What's this clicker training stuff, anyway? - By Sandra Case ABC Mentor Trainer & Owner of Positively Canine LLC
Friday, April 01, 2011 : 9:46:58 AM Updated Thursday, August 18, 2011 : 11:09:34 AM
Clicker training is one of the training tools routinely used at Positively Canine. It's not new, but many people are not familiar with it in dog training. Before it became popular for training pets, it was used to train marine mammals - large, intelligent animals that you can't put a leash on. It's also used to help zoo personnel do routine care for their animals.
The clicker, itself, is just a small object which emits a sharp click (much like clicker toys we had as kids). The way we use it is as a marker - both for a behavior and for a reward. It tells the dog "I like what you are doing this very instant", and "you're going to get something good for that." Something good can be anything that is rewarding to that particular dog. Treats, dinner, a walk, a toy, a snuggle, even sniffing a bush. The dog has to tell us what is rewarding. If it's not important to the dog it won't change behavior. When you click, you are "taking a picture" of the exact behavior you want. Thatís important information for your dog. And it is important to always pair the click with a reward of some sort. Otherwise it becomes just a meaningless sound.
What is Operant Conditioning? The use of the clicker is based in the science of Operant Conditioning (OC). Unlike Classical Conditioning (Pavlov) which works to change involuntary behaviors and emotional states, Operant Conditioning (Skinner) allows the learner to influence his environment and outcomes by offering, or not offering certain voluntary behaviors. Some people will tell you that clicker training "is" Operant Conditioning. In fact, it is only a part - based on one quarter or quadrant - Positive Reinforcement
Why use the clicker instead of my voice? For some reward based training, (luring with food for example) your voice is probably almost as useful as the clicker. In training where you are basically helping the dog or showing him what you want, you don't always need the precision of the click. The clicker is like a scalpel. Your voice is more like a butter knife. Both cut but they have different uses.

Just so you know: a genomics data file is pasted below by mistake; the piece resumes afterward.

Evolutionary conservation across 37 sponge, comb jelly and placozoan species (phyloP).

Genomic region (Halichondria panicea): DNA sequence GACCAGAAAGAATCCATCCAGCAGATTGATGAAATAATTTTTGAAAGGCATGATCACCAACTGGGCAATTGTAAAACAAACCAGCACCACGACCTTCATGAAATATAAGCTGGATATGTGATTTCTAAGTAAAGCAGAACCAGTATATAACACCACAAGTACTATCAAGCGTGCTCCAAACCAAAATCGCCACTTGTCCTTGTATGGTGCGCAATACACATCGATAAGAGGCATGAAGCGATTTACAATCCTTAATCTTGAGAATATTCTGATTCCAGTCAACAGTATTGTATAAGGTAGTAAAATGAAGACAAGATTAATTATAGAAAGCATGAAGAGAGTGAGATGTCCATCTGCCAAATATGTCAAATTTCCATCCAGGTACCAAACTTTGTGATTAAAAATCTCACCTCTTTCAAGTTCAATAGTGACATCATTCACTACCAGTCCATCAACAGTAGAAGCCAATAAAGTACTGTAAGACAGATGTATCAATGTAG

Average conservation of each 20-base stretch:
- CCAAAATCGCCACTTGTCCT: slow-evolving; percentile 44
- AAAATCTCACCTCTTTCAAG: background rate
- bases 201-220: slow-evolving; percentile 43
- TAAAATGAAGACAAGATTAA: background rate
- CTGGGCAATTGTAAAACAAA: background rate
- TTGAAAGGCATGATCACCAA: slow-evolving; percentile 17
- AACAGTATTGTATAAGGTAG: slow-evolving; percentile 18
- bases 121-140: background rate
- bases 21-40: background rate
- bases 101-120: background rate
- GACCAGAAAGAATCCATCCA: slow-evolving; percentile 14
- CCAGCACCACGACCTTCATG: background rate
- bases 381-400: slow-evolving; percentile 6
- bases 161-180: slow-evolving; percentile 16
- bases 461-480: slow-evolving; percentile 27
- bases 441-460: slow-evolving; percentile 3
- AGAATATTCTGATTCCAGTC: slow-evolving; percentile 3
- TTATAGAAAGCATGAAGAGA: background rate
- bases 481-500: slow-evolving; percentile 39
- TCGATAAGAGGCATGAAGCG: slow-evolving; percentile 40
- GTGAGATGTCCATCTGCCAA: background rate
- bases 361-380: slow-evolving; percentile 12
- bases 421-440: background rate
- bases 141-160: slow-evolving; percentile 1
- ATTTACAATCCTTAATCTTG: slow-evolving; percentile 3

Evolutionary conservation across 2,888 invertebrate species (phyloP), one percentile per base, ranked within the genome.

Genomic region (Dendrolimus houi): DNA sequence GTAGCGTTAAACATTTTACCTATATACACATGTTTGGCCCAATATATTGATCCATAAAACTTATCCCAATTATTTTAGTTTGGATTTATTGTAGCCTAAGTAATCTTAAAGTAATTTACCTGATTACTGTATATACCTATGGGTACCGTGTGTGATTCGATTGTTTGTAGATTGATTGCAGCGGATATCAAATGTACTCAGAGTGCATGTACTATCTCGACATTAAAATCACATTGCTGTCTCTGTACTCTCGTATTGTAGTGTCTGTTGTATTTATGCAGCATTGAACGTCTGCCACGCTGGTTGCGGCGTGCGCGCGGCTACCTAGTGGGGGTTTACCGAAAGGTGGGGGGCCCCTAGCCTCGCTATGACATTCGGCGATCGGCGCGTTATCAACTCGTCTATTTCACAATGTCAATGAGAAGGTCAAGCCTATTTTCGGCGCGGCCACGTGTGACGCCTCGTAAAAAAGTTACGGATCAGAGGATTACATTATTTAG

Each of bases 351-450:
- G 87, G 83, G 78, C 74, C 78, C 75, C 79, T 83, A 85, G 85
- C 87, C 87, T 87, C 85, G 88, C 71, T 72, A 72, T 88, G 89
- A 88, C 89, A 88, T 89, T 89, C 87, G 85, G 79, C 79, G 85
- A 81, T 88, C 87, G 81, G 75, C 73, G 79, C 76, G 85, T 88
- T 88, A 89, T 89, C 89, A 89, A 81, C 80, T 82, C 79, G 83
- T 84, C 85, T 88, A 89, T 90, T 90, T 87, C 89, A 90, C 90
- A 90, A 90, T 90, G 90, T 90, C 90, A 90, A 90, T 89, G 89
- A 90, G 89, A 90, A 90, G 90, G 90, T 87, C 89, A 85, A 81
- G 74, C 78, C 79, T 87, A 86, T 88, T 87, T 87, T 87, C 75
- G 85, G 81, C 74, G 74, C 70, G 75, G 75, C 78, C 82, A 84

In clicker training, as with the rest of OC, the learner is discovering for himself what works and what doesn't. In that case, it pays to have a very precise way of communicating exactly when the learner is right. Our dogs hear us talk all of the time. Mostly when we talk, it is not information for them. The clicker is a very unique sound. It never sounds angry or worried or hoarse. It doesn't sound like other things the dog regularly hears. Some research has also suggested that the click is processed in a more primitive part of the brain, and so doesn't have to be "interpreted."
Will I always have to use a clicker? I tend to keep them around because I like to occasionally sharpen up a behavior, or teach a new one. But, once I have a behavior "on cue" (I can say the word or give the signal, the dog consistently does that behavior) I no longer need the absolute precision of a click, and my voice gives enough information.
If one quadrant is good, wouldn't the whole thing be better? Not necessarily. In clicker training, the dog is trying different things to find out what you will reinforce. You can teach more complex things than you can guide your dog into doing. The dog is a willing participant, and looking for a way to earn reward. If you start introducing aversive elements, which he wants to avoid, he is now conflicted. He doesn't know if a good thing is coming for the behavior, or if he may be punished for making a mistake.
There are people who call themselves "balanced" trainers who claim to use positives when the dog is learning, and then add aversive elements in the "proofing" stage. The problem I see with this is that learning is frequently not linear. There may be something in the environment which is confusing or distracting to the dog. New lessons may change the dog's understanding of things you thought he knew. A lack of practice may make a formerly known skill less clear. How do I really know if the dog is confused or being willfully disobedient? The answer is simple. If my dog has a history of reward for doing the right thing, why would he intentionally choose to do the wrong thing? On the other hand, if he's only working to avoid unpleasantness, he'll give me just as much as he thinks he has to. And if he never knows if he's trying to earn reward or avoid an aversive, he may be too stressed and confused to learn as effectively as I'd like.
It's not precisely clicker training, but sometimes I will use removing the opportunity for reward if the dog is doing something I don't want. For instance, if the dog is pulling on his leash, we won't go where he wants to go. Only loose leashes make my feet move in that direction.
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